Separate names with a comma.
Discussion in 'Internet Streaming Services' started by dstout, Jul 26, 2020.
I don't see a way to add extra time to sports recordings. Is it there and I am missing it?
No option to extend recordings. Your best (and only?) option is to select the next program in the guide and record that as well.
AT&T TV really needs to do some simple tweaks to improve their cloud DVR. How hard is it to offer an option to extend the timer? Or have a single screen that shows all the recordings you have set in case you want to delete or edit any of them? Those are base-level features of typical cable/satellite DVRs.
The second I agree they need to get on. The first no streaming service orders that
Maybe no streaming service offers that but AT&T TV is competing with traditional cable TV services like Xfinity TV with X1. So they need to offer something like timer extensions. (And, as far as streaming cable TV services go, YouTube TV automatically monitors events and adjusts DVR recording times to avoid cut-offs, e.g. when a game goes into overtime. Other cloud DVRs should be doing the same thing.)
YTTV may do it. However the reviews are horrendous
Huh. I've only read good things about that feature, although I can't say I've read *that* many posts about it.
The only real complaint I've seen is that it doesn't work like a standard "single queue" DVR; you can only mark items from your library as watched, not remove episodes after watching them. When it was first launched they were replacing some recordings with forced-commercial VOD versions, but that's no longer the case on any channel.
IMO, YTTV is hands down the best DVR offered by any streaming service available today. The knocks against the service would be the increasing cost, and picture quality seems to have taken a bit of a hit lately.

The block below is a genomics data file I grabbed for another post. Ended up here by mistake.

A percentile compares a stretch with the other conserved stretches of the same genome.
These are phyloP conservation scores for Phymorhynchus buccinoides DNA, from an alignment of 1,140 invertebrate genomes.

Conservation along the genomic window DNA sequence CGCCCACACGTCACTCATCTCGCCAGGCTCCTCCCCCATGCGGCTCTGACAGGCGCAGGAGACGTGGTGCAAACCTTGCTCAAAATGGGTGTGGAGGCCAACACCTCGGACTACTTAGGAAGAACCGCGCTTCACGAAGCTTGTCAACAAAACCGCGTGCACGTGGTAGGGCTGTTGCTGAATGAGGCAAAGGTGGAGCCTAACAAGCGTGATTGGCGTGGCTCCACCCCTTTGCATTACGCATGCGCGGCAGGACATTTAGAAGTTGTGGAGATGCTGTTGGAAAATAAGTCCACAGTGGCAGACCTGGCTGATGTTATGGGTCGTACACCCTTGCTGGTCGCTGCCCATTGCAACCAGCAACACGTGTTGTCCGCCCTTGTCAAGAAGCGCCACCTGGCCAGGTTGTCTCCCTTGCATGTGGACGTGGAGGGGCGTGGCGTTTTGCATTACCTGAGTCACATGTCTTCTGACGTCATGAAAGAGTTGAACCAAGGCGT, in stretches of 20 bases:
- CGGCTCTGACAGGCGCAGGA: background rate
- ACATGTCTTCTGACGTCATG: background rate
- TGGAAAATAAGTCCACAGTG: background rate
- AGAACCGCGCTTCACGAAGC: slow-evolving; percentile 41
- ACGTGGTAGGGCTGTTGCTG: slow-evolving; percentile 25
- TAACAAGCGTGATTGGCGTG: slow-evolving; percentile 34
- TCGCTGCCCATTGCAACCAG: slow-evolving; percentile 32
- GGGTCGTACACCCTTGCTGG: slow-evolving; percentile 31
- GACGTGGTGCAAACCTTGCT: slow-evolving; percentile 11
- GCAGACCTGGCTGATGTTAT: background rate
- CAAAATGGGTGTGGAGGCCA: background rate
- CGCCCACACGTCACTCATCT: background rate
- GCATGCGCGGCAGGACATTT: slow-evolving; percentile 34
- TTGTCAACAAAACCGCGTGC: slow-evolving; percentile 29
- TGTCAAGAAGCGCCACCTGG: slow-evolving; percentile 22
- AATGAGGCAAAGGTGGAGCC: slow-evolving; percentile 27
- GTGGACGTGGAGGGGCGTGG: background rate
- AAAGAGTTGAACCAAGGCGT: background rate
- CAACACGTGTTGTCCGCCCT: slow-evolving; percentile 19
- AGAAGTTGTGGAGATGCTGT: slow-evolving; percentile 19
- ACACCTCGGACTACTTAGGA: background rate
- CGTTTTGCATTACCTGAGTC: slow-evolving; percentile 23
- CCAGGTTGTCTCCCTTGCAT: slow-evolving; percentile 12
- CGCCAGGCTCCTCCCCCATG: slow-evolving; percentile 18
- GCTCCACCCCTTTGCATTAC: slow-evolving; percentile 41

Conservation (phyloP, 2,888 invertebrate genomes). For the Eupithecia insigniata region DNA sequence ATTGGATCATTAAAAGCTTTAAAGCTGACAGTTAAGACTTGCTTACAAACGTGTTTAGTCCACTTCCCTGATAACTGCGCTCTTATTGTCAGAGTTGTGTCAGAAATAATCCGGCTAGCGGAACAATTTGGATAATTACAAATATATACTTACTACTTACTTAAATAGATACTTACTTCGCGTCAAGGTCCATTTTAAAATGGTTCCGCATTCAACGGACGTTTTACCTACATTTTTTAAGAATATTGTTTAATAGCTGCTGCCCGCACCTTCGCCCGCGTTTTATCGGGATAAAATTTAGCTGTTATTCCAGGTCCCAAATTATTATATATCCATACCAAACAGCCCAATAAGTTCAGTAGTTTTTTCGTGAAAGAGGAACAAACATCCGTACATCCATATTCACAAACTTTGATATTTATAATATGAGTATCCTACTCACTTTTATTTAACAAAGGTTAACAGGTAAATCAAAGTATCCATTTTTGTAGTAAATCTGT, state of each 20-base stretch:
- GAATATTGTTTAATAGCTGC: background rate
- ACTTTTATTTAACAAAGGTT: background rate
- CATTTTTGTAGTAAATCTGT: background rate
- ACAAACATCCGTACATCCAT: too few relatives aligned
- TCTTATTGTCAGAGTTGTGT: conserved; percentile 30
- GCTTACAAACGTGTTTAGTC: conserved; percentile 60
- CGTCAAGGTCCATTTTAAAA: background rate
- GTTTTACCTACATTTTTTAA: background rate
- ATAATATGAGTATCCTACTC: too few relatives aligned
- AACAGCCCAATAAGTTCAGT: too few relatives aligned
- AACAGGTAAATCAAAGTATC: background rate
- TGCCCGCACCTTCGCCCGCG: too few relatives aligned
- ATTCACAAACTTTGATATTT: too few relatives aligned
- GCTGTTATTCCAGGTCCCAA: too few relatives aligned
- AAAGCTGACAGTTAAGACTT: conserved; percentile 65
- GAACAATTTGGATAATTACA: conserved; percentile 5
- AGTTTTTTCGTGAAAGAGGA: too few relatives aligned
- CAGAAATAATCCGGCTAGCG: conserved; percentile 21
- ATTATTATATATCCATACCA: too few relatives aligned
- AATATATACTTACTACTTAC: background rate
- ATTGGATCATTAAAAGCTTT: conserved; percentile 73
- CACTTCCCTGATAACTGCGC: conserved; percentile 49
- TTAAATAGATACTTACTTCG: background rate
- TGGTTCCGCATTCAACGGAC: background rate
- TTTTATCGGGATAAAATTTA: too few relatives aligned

Wasn’t referring to DVR as a whole
Everything I see is that it is very very inconsistent
I tried it a few months ago. PQ wasn't all that good then. Might be the best cloud DVR out there but I thought it paled by comparison to our D* DVRs.
When you say YTTV's cloud DVR "pales by comparison" to DTV's DVR, I assume you mean for trick play controls. And unless your streaming device is doing a cache of the live stream (thereby obviating the need to interact with the server), trick play on a live broadcast is always going to be better with a traditional DVR. (On my Apple TV 4K, I use the Channels app to watch live OTA TV and it caches the live stream, making trick play controls just as responsive and exact as on a TiVo.)
On the other hand, let me know when any local DVR, such as a Genie, has unlimited tuners and unlimited storage space, like YTTV's cloud DVR...
Yes, I was talking about trickplay. During ball games. I know the cloud DVRs have unlimited this and that. I have no interest in capacity anymore. But I can tell you that when all I used was D* for watching TV I had a setup with 27 tuners and 25TBs of capacity. I gave that up a few years ago. Not "unlimited" but close enough for me.
I think it depends on the channel. For channels that broadcast in 720P native (ESPN, FOX Sports, Sinclair/FOX Sports regionals, etc) there has never been a big difference in quality from the DIRECTV NOW days through services like Playstation Vue, Hulu Live, FuboTV, or YoutubeTV. With DIRECTV satellite using dynamic compression, most nights any of the streaming services offer noticeably better quality.
Where things get murky is the 1080i channels because of the processing to get interlaced video into full frames for streaming. So the NBC networks (NBC, NBCSN, Golf, Olympic channel, etc), CBS networks, and regional sports networks like Altitude, SNY, and YES broadcasting in 1080i require additional provider processing to get a streamable feed. That involves everything from low end approaches like blending the odd/even fields together and cutting the framerate to 30fps (ala Sling) to various motion-adaptive de-interlacing algorithms. Whatever voodoo BAMTech built for MLB.tv and NHL.tv is the absolute best at live sports de-interlacing, followed by the solution that ATT uses, then everyone else is downhill from there.